BEINN Á GHLO is a fine massif. It rises above Glen Garry in a series of stony peaks and ridges that swoop into wild country away to the east. There are three Munros in this majestic group of hills – and when viewed from below they look like they mean business. The first is Carn Liath, which at a steep 976m (3,202ft) is a breathless warm-up for mightier things. Carn Liath is connected by a splendid ridge to Bráigh Coire Chruinn-bhalgain – a bit of a brute at 1,070m (3,510ft). Then on the far side of a bealach, and turning its back to the civilised world, stands Carn nan Gabhar. This is the loftiest of the three Munros and it knows it. Carn nan Gabhar possesses attitude. It looks like a mountain that’s trying to be higher than its 1,1120m (3,674ft). Perhaps one day it might be. You can do anything if you try hard enough . . .
I’m steaming up a path that zigzags up the front of Carn Liath and doing well because I’m in a bad mood, and that always helps. I paid £17.50 to camp at Blair Castle Caravan Park last night – yes, £17.50. That’s for me, my little tent and my little car. No thirty-foot leisure vehicle with electricity hook-up, satellite dish and patio option for a portable barbecue. Just me occupying a piece of grass too small to provide a day’s grazing for a goat.
And the infuriating part of it, the bit that makes me really angry, is that I have reached the conclusion – rightly or wrongly – that a portion of that £17.50 is being squirreled away to finance a private army.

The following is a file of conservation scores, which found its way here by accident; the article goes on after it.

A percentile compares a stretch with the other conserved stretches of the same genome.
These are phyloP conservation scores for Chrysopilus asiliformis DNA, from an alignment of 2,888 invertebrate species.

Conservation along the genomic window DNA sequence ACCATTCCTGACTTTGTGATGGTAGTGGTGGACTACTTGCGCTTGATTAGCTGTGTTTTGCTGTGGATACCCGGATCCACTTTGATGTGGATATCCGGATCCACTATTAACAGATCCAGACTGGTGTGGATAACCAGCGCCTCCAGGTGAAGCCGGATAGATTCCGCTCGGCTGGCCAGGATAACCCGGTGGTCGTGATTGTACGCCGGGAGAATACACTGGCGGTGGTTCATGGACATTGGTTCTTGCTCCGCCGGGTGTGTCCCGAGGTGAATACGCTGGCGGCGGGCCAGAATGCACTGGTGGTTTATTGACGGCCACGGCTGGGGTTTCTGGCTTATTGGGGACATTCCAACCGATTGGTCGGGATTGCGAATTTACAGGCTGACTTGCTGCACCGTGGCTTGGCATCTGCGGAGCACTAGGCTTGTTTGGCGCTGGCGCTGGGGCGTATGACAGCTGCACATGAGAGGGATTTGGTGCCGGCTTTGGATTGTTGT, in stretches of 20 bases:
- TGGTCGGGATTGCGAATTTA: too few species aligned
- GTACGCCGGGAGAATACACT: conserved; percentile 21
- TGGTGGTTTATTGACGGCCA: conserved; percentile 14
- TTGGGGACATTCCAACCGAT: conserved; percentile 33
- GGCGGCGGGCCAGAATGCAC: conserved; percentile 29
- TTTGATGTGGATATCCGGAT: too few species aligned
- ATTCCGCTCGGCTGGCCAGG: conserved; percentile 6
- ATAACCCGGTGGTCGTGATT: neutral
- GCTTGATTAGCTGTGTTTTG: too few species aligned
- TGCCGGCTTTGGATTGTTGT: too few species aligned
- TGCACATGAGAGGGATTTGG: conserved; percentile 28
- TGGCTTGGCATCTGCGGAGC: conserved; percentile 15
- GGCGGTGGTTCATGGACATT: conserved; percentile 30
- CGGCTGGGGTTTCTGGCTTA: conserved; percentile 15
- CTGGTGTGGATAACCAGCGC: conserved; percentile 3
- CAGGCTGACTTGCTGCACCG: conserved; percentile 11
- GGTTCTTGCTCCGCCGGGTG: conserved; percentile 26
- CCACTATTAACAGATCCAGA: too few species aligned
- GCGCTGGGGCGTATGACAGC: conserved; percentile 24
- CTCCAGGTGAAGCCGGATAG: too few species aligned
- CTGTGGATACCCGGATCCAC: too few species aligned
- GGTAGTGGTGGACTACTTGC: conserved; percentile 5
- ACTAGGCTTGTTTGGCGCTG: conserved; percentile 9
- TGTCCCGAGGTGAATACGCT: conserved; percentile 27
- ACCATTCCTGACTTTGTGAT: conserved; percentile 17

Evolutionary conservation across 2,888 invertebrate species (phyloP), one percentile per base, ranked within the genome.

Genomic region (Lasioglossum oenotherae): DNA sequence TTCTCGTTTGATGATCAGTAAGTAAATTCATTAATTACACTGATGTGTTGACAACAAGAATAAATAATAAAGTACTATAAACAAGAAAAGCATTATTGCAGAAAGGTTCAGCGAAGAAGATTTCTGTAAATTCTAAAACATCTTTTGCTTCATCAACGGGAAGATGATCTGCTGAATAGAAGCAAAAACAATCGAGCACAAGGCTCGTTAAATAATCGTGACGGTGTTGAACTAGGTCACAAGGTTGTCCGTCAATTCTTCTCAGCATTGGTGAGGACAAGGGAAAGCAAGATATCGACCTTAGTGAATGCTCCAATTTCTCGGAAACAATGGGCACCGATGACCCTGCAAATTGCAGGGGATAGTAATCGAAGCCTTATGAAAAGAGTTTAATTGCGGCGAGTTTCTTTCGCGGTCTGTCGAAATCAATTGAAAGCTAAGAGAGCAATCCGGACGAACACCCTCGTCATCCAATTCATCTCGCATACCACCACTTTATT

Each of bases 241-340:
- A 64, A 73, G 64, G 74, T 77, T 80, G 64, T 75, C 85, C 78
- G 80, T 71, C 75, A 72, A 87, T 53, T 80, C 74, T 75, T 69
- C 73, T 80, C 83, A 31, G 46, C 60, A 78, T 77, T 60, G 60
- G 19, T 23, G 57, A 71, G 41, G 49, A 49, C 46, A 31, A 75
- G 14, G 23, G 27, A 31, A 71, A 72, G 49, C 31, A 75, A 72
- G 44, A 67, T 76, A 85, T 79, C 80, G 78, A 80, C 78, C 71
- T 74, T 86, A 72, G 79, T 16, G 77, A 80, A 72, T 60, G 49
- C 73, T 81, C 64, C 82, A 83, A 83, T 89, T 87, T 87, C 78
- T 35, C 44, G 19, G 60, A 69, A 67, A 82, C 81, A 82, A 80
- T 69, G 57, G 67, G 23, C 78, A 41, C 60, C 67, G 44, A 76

Did you get that? Private army. Apparently, the Duke of Atholl, whose ancestral home is Blair Castle, is the only person in Europe to possess a private army. That’s really amazing. Because private armies are something we tend to associate with parts of the world where democracy and table manners haven’t penetrated. We British don’t usually go in for private armies – unless you’re an old Etonian or the disgraced son of a former prime minister. Then it’s almost mandatory.
The duke’s private army, the Atholl Highlanders, has its origins in the 77th Regiment of Foot, which was raised as a relief for regiments serving during the American War of Independence, though it got no farther than Ireland. Nowadays it just turns out on ceremonial occasions – a bit of drumming and piping for the tourists and a bit of marching to air the kilts. Everybody likes that sort of thing and I’m no exception. It boosts the local economy and everyone has a memorable experience.
So I’m huffing up Carn Liath thinking: I could do that. I could raise a private army and boost the economy of the Tees Valley (which used to be called Teesside before the corporate marketing and regenerating types moved in). It would be a multi-cultural regiment to reflect the population’s ethnic diversity, and it would boost tourism by marching from Darlington to Redcar twice a year while playing an assortment of musical instruments and singing the praises of various gods.
My first step would be to apply for a National Lottery grant to purchase a batch of second-hand uniforms and obsolete weaponry from a sub-Saharan nation, just to give my multicultural private army that important veneer of authenticity. Would my application be successful? Or would my front door get kicked in early one morning by counter-terrorism officers from the Metropolitan Police? I think we know the answer to that one.